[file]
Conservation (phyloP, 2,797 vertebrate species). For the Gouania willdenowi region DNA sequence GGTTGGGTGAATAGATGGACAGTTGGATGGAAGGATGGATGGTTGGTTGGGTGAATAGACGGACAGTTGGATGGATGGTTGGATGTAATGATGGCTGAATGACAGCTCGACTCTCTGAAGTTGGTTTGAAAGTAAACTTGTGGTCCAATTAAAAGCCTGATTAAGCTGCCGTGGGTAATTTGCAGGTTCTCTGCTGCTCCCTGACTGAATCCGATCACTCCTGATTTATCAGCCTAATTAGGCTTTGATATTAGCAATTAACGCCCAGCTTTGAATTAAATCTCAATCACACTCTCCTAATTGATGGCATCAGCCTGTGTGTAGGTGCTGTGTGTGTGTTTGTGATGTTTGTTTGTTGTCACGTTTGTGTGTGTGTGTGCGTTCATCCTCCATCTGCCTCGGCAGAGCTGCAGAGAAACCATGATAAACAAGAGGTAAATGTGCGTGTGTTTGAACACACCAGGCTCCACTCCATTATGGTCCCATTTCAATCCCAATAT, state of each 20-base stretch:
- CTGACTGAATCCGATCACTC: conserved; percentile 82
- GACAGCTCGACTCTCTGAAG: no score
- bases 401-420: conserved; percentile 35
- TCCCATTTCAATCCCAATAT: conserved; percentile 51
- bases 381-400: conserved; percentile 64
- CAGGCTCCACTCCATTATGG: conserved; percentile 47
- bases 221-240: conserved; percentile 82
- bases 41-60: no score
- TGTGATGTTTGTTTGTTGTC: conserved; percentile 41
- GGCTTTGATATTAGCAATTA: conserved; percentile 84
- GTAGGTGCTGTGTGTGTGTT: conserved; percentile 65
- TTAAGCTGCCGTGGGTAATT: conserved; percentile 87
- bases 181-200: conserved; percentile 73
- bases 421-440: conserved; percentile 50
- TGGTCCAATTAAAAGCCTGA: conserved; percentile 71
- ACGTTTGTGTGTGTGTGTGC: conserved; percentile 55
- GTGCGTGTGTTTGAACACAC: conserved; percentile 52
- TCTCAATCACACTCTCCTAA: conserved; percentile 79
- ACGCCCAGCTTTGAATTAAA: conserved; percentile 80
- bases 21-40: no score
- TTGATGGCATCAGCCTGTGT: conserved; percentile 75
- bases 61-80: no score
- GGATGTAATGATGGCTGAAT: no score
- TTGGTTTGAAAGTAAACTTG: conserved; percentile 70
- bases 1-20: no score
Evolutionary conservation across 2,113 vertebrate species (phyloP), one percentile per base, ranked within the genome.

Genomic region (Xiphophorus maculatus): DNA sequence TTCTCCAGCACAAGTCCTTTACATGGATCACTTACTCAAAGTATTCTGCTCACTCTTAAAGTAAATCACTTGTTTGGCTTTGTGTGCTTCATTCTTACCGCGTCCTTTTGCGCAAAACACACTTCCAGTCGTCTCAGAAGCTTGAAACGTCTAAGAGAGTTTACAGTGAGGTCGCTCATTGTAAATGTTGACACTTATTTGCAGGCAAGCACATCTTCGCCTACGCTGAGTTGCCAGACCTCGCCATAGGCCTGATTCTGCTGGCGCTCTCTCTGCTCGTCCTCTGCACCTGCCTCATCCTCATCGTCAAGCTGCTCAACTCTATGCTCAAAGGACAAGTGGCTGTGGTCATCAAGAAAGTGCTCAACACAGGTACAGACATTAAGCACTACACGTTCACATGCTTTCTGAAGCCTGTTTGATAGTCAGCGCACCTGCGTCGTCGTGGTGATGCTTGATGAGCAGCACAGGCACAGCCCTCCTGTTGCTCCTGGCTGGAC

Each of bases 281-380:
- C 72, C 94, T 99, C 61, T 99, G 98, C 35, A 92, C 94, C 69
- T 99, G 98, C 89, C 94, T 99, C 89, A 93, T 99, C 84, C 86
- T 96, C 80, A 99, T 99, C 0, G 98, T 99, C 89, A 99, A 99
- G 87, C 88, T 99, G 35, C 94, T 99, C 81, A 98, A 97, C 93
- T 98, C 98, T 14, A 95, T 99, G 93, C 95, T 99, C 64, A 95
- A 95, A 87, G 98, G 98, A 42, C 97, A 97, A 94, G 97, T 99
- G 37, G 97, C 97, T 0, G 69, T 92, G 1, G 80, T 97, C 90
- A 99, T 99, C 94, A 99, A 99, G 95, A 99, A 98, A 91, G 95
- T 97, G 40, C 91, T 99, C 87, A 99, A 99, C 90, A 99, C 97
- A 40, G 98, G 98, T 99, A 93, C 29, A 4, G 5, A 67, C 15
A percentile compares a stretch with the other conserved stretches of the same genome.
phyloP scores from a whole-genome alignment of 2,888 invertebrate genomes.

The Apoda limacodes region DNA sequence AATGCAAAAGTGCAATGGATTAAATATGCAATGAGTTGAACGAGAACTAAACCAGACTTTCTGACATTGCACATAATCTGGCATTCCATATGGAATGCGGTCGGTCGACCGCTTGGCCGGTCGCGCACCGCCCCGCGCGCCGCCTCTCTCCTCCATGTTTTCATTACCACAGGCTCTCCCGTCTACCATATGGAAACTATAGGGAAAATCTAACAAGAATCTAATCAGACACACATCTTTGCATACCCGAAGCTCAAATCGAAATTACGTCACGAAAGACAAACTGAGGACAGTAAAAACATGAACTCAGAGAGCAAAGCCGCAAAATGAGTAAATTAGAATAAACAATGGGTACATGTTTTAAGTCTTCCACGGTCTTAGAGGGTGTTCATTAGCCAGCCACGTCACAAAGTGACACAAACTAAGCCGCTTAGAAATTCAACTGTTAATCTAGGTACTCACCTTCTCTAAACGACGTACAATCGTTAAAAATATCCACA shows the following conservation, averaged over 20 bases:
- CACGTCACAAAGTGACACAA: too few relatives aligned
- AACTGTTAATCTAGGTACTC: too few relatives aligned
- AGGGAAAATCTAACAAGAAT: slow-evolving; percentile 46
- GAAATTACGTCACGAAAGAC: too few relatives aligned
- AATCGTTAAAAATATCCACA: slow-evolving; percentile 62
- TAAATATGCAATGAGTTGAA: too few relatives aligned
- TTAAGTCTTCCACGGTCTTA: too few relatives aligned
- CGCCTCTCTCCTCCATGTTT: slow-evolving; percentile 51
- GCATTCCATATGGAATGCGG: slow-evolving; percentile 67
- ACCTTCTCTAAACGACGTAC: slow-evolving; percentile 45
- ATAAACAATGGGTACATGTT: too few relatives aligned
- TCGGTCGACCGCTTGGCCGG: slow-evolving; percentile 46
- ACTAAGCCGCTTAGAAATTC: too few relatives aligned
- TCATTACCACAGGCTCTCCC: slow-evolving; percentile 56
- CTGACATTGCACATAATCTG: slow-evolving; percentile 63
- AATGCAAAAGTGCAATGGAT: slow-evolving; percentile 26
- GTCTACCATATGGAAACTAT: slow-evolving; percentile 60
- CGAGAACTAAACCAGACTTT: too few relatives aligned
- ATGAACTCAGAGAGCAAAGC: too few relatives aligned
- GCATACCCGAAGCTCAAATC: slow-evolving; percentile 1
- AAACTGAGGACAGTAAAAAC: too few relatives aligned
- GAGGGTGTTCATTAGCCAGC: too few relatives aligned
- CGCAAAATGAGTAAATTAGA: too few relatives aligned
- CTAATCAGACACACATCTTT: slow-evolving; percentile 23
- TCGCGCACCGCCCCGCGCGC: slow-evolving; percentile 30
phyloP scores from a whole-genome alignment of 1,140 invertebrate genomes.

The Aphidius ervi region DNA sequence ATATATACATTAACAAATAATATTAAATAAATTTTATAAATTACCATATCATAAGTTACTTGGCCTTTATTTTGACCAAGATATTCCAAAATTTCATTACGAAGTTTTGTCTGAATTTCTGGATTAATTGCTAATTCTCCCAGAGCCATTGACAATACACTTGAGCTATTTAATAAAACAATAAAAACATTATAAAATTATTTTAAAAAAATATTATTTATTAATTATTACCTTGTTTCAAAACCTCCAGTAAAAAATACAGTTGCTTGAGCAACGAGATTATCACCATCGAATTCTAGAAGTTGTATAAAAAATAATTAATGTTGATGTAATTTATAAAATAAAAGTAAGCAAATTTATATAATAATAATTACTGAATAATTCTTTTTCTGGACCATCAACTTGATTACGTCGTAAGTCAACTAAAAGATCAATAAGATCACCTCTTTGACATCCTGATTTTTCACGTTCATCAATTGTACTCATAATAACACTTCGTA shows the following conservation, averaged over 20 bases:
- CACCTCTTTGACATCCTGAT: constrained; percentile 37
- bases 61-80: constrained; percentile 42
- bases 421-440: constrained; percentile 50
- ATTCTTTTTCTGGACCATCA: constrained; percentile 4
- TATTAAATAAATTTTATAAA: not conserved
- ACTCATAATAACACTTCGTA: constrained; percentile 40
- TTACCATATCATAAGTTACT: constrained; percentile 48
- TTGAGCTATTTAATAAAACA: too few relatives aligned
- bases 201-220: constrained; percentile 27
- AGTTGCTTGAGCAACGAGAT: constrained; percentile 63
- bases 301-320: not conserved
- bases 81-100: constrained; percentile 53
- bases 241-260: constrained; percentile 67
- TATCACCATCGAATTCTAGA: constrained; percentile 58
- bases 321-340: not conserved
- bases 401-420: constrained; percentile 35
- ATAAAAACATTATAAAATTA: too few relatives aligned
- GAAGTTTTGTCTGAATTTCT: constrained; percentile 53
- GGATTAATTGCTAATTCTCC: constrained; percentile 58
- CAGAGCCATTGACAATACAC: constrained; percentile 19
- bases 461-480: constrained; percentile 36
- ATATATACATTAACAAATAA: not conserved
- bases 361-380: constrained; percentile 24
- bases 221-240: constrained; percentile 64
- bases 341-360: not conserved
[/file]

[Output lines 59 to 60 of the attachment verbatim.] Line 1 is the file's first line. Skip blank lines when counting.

- GTCTACCATATGGAAACTAT: slow-evolving; percentile 60
- CGAGAACTAAACCAGACTTT: too few relatives aligned